HB 29 Would Allow Guns on Georgia Campuses
Since the tragedy at Newtown, Conn. shook the United States on Dec. 14, the debate over gun control has made its way back into the national spotlight. In the past month alone, several state legislatures have taken steps to either enhance or reduce gun control measures in the country.
In Georgia, State Representative Charles Gregory (R-Kennesaw) introduced four bills last month that would eliminate many of the state’s current restrictions on concealed weapons. This includes House Bill (HB) 29, or the Campus Carry Act of 2013, which would allow those with permits to carry guns at both public and private colleges and universities.
An individual may obtain a permit in Georgia only if he or she is 21 years of age or older, has not been convicted of a felony and has no history of drug or alcohol abuse or mental illness.
The bill itself would revise Georgia’s current state law that prohibits the carrying of firearms in government buildings and school safety zones, striking colleges and universities from these two categories. In regard to government buildings, the bill states, “That such term shall not mean the campus of any public or private technical school, vocational school, college, university or institution of postsecondary education.”
While the bill is only in its initial stages in the Georgia legislature, some Emory students have, as of recently, taken action against its enactment. College junior and Young Democrats of Emory Vice President of Communications Alex Nathanson and College senior and Wheel Editor-at-Large James Sunshine established Emory Students Against Guns on Campus, opposing HB 29 because of its potential implications for the Emory community.
“I felt like it was a good idea to try and organize something on campus to oppose changes that would affect everybody,” Nathanson said. “I think it’s a poorly crafted bill. It doesn’t allow exceptions for private colleges to craft their own policies when it comes to concealed carry.”
In addition to HB 29, Representative Gregory has introduced other bills that would allow the carrying of concealed weapons in places of worship, parks and historical sites, and would remove the governor’s authority to suspend the sale and transportation of guns in an emergency.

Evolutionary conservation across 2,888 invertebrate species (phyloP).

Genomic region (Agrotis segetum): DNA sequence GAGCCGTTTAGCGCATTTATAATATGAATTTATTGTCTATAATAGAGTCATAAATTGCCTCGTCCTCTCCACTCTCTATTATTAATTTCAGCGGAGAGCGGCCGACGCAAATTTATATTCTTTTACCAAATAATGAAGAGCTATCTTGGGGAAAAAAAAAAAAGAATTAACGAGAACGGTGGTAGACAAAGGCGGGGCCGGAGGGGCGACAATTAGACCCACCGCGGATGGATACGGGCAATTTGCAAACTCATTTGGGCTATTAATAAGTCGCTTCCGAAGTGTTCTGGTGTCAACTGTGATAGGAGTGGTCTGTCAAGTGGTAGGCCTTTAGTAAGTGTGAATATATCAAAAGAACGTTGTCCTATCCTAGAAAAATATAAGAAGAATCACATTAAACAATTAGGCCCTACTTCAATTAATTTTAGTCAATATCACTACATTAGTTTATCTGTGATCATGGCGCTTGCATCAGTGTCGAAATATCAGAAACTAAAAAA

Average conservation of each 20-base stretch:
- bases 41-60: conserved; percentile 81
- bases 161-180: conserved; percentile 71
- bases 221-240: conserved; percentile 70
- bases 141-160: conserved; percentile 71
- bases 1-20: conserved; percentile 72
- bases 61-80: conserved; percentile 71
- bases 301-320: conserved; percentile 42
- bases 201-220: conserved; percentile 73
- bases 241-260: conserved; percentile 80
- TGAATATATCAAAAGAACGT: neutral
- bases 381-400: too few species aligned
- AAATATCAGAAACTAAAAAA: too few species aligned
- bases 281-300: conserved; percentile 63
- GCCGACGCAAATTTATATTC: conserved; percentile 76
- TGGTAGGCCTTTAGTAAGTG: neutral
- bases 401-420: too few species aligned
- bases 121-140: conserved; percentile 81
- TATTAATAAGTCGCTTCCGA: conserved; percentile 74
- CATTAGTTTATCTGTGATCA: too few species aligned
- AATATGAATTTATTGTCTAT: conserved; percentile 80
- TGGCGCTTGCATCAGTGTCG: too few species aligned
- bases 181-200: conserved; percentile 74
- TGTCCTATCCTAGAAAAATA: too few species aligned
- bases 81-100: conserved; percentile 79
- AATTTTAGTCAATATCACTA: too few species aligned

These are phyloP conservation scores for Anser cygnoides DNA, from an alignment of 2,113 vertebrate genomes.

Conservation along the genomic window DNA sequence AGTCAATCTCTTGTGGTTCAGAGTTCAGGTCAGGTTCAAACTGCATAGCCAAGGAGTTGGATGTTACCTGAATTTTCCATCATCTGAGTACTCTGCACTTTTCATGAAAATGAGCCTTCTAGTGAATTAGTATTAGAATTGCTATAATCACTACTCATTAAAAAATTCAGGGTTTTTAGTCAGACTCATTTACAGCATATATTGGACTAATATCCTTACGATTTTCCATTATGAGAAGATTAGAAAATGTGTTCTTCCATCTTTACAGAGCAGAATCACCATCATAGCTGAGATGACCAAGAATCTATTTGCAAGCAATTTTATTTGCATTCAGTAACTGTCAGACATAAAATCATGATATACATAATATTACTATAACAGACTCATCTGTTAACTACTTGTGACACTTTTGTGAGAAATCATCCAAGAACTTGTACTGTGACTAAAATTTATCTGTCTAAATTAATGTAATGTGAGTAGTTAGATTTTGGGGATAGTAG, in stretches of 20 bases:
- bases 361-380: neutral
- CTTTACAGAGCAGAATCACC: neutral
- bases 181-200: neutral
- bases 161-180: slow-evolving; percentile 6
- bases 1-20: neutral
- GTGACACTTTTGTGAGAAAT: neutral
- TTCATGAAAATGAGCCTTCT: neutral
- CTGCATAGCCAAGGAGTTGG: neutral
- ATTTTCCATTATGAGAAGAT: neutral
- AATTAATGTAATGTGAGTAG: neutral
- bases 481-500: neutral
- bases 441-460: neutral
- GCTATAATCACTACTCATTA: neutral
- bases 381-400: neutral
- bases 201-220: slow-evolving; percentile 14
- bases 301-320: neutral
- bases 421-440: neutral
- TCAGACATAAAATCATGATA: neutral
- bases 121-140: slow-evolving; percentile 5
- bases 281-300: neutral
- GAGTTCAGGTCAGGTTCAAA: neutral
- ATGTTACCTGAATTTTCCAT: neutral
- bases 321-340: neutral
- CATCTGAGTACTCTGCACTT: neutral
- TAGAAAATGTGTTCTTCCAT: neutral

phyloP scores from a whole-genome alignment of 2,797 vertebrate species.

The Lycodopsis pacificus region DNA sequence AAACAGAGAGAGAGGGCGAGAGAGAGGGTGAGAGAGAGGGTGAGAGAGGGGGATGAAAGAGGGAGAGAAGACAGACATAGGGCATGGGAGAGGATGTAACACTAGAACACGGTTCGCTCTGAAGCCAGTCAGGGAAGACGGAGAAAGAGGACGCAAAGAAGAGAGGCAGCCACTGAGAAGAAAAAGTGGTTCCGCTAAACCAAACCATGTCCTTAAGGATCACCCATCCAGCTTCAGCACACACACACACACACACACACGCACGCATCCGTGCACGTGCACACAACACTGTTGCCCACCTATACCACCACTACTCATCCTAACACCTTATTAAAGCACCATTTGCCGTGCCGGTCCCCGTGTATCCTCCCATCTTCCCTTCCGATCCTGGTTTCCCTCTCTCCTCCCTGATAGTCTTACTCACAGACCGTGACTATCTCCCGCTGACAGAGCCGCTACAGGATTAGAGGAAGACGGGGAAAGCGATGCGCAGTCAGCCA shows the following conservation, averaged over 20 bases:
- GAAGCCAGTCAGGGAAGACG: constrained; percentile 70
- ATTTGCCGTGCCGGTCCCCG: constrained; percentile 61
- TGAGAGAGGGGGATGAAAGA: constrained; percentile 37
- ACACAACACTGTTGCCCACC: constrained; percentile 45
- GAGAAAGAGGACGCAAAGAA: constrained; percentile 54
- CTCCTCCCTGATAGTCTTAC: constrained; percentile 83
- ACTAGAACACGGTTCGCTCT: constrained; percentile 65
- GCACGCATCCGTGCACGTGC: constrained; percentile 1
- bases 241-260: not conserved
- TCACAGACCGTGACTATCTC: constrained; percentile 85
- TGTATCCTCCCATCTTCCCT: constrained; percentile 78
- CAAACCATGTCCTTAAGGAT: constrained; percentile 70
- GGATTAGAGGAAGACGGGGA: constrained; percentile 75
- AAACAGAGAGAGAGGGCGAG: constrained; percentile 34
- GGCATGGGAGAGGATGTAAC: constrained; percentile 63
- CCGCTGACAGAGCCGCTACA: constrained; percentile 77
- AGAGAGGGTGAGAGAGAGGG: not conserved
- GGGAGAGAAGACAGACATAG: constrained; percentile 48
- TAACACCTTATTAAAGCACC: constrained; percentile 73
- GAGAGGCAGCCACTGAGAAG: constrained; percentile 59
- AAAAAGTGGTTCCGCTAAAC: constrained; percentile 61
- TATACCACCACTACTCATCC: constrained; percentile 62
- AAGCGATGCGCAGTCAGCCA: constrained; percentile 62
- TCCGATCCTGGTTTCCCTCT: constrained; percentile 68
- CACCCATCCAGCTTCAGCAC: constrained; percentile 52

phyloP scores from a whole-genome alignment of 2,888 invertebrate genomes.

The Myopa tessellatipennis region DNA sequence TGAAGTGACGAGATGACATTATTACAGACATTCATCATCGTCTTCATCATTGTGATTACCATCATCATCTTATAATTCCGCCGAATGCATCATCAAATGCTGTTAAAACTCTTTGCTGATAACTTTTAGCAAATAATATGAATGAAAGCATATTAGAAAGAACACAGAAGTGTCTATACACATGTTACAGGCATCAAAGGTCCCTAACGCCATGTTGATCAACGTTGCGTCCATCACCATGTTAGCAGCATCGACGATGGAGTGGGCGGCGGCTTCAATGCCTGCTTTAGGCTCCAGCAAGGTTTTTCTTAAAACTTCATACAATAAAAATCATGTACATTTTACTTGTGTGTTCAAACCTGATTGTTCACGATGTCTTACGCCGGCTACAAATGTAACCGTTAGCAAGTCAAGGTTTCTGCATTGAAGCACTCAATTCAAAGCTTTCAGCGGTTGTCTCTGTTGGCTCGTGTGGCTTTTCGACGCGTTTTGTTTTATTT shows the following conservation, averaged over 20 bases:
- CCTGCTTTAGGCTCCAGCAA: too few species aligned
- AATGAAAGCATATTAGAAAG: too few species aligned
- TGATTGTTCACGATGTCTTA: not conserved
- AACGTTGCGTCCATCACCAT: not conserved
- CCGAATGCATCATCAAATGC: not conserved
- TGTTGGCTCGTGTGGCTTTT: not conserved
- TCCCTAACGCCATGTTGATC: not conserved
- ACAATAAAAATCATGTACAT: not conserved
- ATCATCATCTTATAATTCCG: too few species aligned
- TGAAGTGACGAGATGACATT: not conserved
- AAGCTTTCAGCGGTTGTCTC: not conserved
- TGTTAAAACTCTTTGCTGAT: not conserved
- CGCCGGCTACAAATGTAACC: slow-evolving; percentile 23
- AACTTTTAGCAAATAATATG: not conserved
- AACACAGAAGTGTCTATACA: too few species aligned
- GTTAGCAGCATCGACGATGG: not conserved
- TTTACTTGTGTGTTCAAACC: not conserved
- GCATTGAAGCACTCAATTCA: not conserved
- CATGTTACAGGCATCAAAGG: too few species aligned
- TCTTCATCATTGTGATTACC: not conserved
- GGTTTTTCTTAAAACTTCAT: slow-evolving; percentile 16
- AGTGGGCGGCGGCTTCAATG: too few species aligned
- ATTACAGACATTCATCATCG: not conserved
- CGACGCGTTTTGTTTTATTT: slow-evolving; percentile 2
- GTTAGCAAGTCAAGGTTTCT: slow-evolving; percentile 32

Ron Sauder, Emory’s vice president for communication and marketing, wrote in an email to the Wheel that it is too soon to assess what the full impact of the proposed legislation at the University would be.
“We expect other legislation to be introduced,” Sauder wrote, noting that it would be important to review all legislation before “properly assessing the impact on our campus and our facilities and evaluating our position.”
University President James W. Wagner wrote in an email to the Wheel that with Emory’s interest “in the safety and security of our campus,” the University will “continue to advocate for the preservation of campuses as school safety zones on which carrying of firearms is prohibited by Georgia law.”
Currently, only members of the Emory Police Department, Emory Hospitals security officers and local, state or federal law enforcement agencies can carry guns on campus, according to Sauder.
Students Weigh In
The states of Oregon, Mississippi, Wisconsin, Utah and Colorado currently allow concealed weapons on campuses. Twenty-one states have laws forbidding gun carrying at colleges. And in 23 states, the decision is left up to the schools.
Students across Georgia and at Emory have mixed opinions about the prospect of guns on campus.
“I completely find it revolting and don’t see how this will help get guns off the streets,” College senior Jonathan Demar said. “In fact, I would worry more about my safety because of this legislation.”
First-year student at the School of Medicine Ian McCullough noted that the bill, even if it were to pass, would not apply to most undergraduates due to the required age for obtaining a gun permit in the state.